Peer-run respites are for individuals living with mental health or substance use concerns. These places offer a supportive, home-like environment during times of increased stress or symptoms. Guests schedule overnight stays. Most guests stay for no longer than one week.
Peer-run respites provide opportunities for support from people who have experienced similar life struggles. Staff are trained in how to help others improve their quality of life.
Guests share their recovery goals, which may include connecting with community resources, engaging in wellness activities like art or exercise, or finding a safe space for healing. There isn’t a doctor on staff, and there’s no medication management or therapy. Staff assist guests in accessing community behavioral health services, if desired. Guests are free to come and go for school, work, family, and other responsibilities.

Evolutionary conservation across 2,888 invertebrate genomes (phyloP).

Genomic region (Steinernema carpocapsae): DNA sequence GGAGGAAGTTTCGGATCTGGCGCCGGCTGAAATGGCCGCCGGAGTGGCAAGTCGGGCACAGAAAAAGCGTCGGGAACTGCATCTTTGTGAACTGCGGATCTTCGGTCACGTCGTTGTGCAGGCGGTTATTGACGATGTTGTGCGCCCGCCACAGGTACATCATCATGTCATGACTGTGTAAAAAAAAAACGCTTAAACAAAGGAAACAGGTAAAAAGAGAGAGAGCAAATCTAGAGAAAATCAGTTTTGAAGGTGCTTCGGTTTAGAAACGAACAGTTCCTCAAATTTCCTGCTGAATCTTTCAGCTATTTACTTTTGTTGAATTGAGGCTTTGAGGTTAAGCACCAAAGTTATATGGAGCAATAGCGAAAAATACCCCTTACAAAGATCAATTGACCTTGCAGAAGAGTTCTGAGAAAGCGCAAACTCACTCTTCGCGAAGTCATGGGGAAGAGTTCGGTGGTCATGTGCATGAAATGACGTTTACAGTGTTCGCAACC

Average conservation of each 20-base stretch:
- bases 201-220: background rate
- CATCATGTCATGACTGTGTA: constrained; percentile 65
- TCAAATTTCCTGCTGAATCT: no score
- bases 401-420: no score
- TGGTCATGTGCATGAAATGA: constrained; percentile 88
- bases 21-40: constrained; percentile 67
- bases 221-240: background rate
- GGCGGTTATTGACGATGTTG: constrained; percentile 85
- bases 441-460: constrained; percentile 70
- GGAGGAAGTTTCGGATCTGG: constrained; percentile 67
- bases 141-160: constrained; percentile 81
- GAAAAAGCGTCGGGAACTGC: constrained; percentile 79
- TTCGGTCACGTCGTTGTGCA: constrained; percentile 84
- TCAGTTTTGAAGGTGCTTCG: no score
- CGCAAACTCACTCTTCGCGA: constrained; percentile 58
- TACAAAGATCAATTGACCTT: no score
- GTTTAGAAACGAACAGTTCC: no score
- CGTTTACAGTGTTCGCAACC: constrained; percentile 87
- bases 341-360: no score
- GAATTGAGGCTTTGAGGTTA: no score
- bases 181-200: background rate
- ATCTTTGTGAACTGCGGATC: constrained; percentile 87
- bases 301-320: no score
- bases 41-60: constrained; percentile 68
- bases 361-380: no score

The goal of this program is to help people avert crises and avoid hospitalizations.
Peer-run respites serve adults. Individuals self-refer. The prospective guest and staff at the peer-run respite determine whether the environment suits the individual's needs. All services are voluntary and provided at no cost to the guest.
Peer-run respites are not drop-in centers. Prospective guests must contact staff themselves prior to their stay. Providers may encourage clients to contact a peer-run respite, but can't initiate a stay for an individual.
The Wisconsin Department of Health Services supports the operations of three peer-run respites.
The Parachute House in Milwaukee serves Milwaukee County residents. It is not funded by the Wisconsin Department of Health Services.
The Wisconsin Department of Health Services has awarded Mental Health America of Wisconsin a grant to develop and manage a peer-run respite home for veterans. This home is expected to open in Pewaukee this spring.